Environmental education is intertwined with environmental health and justice. It is not possible for the EECOI to move forward in our stated goals without the active understanding, participation and support of all members. Discovering the strengths of our differences is a key part of that success. See you there!

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Road Trip

Palapa+Party+sketchbook+jserrettAs the summer winds down, you may find that you have time for one last adventure, one final road trip, before summer morphs into fall. If this is the case, and I hope that it is, there should be no question in your mind as to the correct course of action. It’s hard to overemphasize this point. Some months from now, as you are sitting and looking out some window at the rain peppering the pavement and worrying about how far behind you’ve fallen on that one particular project, you will be able to think back to that last road trip of the 2016 summer and smile, knowing you made the right decision.

Where are you going?

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The New Environmental Paradigm

OLYMPUS DIGITAL CAMERAWhen it comes to environmental education, finding the right starting point is critical, especially if you have some idea of where you’d like to end up. The New Environmental Paradigm Scale was put together back in the 1970’s by two sociologist researchers from WSU and it is still widely used today. It has been modified on occasion and there are versions that are slightly different from one another but the idea behind its collection of statements is that respondents will paint an accurate picture of their thoughts on the environment by the way they answer. It gets to the heart of basic environmental concepts, that humans represent only one among many species on Earth, that human activities are determined by the environment as well as by social and cultural factors, and that humans are strongly dependent upon the environment and its resources.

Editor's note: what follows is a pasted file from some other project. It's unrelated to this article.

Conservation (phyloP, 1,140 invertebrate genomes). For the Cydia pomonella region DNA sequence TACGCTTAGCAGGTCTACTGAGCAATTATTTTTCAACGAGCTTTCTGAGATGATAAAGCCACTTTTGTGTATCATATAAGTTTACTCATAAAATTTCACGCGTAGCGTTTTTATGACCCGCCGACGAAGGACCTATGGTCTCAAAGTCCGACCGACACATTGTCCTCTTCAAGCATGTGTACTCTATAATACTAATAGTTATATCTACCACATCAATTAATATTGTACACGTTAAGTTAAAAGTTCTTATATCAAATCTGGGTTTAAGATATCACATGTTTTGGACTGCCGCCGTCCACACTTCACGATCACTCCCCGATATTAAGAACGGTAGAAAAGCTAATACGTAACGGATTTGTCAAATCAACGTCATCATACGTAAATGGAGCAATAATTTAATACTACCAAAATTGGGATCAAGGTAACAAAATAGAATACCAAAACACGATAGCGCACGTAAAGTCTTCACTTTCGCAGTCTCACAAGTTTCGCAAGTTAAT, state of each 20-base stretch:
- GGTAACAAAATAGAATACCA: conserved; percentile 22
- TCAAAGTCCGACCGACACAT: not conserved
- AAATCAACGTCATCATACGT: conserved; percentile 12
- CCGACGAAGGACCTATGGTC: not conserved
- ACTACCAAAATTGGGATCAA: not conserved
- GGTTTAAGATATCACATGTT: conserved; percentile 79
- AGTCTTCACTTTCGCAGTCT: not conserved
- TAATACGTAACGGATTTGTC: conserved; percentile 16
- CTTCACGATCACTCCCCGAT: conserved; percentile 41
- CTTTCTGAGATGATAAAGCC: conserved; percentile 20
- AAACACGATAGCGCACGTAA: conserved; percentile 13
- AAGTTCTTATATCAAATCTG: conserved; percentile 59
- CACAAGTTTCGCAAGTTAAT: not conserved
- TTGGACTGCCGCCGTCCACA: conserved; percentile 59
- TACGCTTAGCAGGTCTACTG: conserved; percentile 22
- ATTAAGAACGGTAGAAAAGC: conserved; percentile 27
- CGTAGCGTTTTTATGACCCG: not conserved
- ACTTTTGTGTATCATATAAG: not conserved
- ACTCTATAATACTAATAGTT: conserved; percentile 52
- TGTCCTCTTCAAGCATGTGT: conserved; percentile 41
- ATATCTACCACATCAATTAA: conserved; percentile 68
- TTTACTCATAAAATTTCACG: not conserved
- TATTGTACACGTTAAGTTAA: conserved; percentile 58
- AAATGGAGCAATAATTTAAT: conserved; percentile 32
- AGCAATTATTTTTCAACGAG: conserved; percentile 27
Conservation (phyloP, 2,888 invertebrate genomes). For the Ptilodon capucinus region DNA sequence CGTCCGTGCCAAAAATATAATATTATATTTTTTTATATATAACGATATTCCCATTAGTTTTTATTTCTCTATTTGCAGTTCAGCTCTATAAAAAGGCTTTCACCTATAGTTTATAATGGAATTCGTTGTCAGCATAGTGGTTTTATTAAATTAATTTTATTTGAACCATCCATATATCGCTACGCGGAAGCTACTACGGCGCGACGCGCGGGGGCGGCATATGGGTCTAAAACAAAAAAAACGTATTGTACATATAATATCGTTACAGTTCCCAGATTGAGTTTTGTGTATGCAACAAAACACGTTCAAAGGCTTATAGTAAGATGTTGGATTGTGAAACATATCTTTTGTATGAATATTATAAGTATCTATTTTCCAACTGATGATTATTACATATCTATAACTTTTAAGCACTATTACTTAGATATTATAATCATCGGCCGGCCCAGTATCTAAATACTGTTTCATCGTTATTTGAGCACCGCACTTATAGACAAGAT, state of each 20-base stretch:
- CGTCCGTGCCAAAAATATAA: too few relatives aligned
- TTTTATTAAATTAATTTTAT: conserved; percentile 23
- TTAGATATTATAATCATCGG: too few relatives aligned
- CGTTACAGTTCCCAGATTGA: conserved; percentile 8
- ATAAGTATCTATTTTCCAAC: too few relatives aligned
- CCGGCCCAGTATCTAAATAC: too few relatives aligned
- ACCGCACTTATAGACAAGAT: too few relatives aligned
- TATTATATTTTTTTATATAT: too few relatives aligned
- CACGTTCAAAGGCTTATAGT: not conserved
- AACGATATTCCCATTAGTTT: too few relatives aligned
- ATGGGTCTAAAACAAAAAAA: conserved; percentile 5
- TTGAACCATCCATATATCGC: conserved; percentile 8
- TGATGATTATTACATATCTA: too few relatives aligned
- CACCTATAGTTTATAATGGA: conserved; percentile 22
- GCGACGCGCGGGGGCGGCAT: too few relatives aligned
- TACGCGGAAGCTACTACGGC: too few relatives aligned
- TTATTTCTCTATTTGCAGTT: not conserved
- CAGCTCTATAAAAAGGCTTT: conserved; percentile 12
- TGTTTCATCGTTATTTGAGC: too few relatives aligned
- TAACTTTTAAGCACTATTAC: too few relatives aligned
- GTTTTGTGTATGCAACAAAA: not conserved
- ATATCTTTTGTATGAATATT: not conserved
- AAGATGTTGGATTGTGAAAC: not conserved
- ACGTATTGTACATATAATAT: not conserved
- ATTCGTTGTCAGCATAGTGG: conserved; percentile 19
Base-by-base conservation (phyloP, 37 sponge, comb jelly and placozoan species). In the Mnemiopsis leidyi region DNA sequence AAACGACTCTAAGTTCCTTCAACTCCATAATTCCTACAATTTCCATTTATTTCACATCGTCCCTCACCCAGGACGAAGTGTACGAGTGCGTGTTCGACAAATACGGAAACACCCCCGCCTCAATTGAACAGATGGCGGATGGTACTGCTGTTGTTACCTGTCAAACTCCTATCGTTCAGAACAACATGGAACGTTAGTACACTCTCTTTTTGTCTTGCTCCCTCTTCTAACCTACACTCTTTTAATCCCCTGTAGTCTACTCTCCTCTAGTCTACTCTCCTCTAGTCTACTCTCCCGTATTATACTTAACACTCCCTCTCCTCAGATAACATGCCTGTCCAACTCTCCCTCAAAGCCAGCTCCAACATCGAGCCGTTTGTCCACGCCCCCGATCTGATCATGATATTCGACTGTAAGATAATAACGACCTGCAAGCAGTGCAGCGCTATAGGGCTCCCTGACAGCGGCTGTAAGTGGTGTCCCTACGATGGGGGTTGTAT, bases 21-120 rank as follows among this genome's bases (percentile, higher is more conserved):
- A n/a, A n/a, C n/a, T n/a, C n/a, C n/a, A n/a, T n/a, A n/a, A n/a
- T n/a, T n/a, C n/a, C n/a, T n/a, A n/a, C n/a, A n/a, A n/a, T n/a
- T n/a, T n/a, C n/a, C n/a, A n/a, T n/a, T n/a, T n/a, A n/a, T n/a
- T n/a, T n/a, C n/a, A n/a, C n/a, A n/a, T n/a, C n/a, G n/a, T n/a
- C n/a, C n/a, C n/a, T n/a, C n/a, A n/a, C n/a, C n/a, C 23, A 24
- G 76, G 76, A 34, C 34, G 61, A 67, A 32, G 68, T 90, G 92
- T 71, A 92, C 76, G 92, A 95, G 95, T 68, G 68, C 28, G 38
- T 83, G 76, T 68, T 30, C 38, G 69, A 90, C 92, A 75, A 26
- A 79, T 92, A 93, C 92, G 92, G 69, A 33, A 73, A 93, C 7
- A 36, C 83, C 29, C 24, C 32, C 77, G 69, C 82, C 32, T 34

1. We are approaching the limit of the number of people the earth can support.
  2. The balance of nature is very delicate and easily upset.
  3. Humans have the right to modify the natural environment.
  4. Humankind was created to rule over the rest of nature.
  5. When humans interfere with nature it often produces disastrous consequences.
  6. Plants and animals exist primarily to be used by humans.
  7. To maintain a healthy economy we will have to develop a “steady state” economy where industrial growth is controlled.
  8. Humans must live in harmony with nature in order to survive.
  9. The earth is like a spaceship with only limited room and resources.
  10. Humans need not adapt to the natural environment because they can remake it to suit their needs.